I don’t mind that Tellagami decided to add a paid version to its offerings. They have even been kind enough to provide an Edu version so that we do not have to worry about in-app purchases. The Edu version looks pretty great – with a couple of features that Tellagami did not have before.
What I mind is that the free version to which I was forced to update because my old free version no longer worked suddenly has 0 of the features that my students loved about it and made it unique. They enjoyed customizing the character and background, and they really loved the text-to-speech. You can no longer do this with the free version.
In addition, the change was made over the summer. Many teachers will return to school with the intention of using Tellagami the way they did last year and may not even discover the changes until they have an entire class of students trying to use the app.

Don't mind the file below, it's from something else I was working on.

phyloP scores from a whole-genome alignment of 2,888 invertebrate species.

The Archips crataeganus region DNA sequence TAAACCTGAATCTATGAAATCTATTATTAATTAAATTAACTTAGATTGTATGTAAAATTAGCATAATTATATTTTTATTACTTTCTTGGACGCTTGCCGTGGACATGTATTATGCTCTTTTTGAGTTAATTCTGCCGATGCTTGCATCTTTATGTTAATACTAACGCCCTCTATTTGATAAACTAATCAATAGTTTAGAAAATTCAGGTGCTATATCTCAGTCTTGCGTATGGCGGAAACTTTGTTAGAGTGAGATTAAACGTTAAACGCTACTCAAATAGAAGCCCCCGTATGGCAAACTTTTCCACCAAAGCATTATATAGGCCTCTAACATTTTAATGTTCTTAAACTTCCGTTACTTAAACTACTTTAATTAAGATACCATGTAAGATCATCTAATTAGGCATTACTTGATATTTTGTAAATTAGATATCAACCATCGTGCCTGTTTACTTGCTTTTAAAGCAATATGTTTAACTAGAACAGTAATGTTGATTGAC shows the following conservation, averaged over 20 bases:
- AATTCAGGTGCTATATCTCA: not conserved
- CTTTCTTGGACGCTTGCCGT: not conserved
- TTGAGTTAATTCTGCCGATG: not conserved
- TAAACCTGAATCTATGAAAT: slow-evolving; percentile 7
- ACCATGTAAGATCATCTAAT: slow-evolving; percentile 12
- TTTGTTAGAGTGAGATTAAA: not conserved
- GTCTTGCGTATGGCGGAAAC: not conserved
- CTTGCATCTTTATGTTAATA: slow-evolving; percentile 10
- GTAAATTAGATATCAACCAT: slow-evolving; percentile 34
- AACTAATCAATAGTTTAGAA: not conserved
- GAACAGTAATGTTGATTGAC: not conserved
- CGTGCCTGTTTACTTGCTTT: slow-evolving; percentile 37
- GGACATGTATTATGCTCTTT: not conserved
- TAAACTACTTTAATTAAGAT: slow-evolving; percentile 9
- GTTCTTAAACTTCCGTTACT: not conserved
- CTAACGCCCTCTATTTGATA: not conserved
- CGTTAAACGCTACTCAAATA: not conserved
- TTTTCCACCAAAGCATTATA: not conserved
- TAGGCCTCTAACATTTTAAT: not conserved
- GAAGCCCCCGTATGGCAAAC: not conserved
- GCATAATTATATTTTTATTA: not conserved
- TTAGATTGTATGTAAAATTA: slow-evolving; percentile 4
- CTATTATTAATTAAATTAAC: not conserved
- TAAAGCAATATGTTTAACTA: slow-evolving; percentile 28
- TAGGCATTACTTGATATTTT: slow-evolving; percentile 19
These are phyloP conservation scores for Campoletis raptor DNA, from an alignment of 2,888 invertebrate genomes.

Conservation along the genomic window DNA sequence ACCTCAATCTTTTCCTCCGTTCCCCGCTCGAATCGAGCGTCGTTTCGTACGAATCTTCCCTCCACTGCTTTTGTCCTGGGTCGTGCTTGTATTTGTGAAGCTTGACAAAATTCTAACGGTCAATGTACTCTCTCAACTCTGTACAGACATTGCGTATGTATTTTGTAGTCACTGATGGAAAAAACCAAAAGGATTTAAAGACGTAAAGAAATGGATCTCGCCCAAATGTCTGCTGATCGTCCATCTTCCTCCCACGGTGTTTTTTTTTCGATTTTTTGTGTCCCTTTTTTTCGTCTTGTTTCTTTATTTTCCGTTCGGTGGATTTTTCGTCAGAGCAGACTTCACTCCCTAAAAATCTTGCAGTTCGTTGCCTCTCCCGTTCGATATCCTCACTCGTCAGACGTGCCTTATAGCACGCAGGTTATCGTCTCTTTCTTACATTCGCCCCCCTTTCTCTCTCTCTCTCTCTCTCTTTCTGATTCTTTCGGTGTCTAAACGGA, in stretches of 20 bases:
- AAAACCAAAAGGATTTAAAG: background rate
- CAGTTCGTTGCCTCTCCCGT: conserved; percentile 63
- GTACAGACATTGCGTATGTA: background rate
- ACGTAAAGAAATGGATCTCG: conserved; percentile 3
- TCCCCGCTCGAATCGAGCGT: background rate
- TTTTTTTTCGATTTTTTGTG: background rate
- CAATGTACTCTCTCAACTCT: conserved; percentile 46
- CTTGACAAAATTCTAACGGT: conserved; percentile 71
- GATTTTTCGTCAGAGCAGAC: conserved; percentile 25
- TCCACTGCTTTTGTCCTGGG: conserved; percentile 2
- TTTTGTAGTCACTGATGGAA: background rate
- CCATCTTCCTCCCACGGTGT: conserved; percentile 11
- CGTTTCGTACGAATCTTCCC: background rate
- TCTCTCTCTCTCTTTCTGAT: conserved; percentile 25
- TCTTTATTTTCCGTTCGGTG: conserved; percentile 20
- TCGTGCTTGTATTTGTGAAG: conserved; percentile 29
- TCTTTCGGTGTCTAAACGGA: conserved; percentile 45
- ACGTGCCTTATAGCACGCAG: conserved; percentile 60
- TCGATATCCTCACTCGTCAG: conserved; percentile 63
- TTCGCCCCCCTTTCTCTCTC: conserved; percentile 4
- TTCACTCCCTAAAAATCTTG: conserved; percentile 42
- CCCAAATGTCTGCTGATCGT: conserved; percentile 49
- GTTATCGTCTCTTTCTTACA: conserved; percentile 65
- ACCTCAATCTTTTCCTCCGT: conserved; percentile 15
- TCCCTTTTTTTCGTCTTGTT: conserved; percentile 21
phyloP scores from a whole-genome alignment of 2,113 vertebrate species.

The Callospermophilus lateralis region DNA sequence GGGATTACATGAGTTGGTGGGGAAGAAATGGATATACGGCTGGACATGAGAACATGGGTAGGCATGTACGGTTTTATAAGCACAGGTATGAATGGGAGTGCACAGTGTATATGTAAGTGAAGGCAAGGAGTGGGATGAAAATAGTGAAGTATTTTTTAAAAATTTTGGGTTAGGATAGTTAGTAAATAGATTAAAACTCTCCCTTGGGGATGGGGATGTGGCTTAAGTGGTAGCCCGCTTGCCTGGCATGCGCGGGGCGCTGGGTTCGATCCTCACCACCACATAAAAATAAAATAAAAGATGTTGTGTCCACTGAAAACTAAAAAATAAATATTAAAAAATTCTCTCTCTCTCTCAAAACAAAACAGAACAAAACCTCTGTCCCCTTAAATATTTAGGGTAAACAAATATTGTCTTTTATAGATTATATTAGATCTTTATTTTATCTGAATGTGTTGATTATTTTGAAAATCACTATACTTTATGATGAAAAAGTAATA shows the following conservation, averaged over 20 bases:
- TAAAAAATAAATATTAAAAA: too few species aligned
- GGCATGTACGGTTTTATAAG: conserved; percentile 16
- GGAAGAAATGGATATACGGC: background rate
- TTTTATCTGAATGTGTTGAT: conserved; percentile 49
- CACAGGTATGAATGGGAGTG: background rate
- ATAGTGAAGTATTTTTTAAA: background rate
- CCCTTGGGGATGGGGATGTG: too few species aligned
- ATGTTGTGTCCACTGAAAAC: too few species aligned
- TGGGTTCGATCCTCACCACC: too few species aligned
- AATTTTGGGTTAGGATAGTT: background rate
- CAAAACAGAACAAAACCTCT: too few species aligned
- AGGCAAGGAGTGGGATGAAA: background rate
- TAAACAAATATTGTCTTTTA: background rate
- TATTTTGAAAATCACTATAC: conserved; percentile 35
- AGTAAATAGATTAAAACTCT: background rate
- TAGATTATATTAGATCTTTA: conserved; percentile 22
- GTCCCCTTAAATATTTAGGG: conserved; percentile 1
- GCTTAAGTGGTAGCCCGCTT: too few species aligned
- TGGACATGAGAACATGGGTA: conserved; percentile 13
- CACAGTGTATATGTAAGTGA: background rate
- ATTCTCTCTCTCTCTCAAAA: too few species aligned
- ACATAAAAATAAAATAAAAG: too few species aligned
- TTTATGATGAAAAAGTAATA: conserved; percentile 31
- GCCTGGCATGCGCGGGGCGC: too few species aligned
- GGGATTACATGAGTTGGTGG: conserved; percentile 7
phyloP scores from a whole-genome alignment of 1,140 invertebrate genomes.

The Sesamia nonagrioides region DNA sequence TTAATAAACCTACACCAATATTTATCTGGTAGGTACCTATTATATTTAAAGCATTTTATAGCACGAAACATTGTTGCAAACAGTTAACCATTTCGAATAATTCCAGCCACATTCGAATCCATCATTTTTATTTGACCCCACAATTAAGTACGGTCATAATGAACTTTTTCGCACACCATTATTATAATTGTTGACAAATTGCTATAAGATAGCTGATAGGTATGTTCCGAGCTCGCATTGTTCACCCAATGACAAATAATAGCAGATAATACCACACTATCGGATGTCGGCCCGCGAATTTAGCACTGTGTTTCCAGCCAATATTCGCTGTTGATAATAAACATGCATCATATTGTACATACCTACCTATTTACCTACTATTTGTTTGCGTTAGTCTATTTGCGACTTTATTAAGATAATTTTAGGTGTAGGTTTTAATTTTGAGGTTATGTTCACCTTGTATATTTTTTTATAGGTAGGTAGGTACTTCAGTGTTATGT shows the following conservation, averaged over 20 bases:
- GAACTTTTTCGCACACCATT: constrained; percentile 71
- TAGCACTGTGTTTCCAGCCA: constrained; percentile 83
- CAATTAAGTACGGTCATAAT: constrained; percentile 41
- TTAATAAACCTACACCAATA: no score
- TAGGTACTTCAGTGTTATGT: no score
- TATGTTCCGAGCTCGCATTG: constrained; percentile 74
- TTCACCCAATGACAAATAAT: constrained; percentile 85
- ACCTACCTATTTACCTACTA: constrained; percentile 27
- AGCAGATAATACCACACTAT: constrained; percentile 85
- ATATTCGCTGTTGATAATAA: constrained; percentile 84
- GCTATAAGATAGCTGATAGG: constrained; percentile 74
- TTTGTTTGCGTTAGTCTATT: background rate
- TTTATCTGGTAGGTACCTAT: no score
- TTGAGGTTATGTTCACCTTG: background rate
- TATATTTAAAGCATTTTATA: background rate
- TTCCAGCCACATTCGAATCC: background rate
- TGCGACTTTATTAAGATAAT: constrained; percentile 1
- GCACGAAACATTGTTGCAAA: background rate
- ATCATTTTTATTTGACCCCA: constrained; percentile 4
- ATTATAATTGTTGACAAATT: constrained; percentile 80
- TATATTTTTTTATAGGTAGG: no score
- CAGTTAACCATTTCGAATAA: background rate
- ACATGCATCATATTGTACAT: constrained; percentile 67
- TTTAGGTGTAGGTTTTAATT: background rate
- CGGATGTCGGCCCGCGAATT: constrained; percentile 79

I also mind that I now need to go back to any of my old blog posts from the last year that referred to these free features and revise them to reflect the change.
I mind that a creation tool that had become a favorite and was used on a regular basis in my classroom last year is now suddenly useless.
If anyone would have asked me (and they obviously didn’t), I would have recommended to Tellagami to keep the free version exactly the way it was with a pop-up offering the Edu version. The Edu version could offer more customization options and, as it does now, the new features of doodling and extra backgrounds.
Because Tellagami allowed me to use the free version for an entire school year, and then took away practically all of the reasons I had for using it, they have lost my loyalty to their product.
UPDATE: Here is a response that Tellagami has posted to address the concerns of educators. I still maintain that, by retracting many of the features that were available on the free version, they have betrayed those of us who had become accustomed to using the app.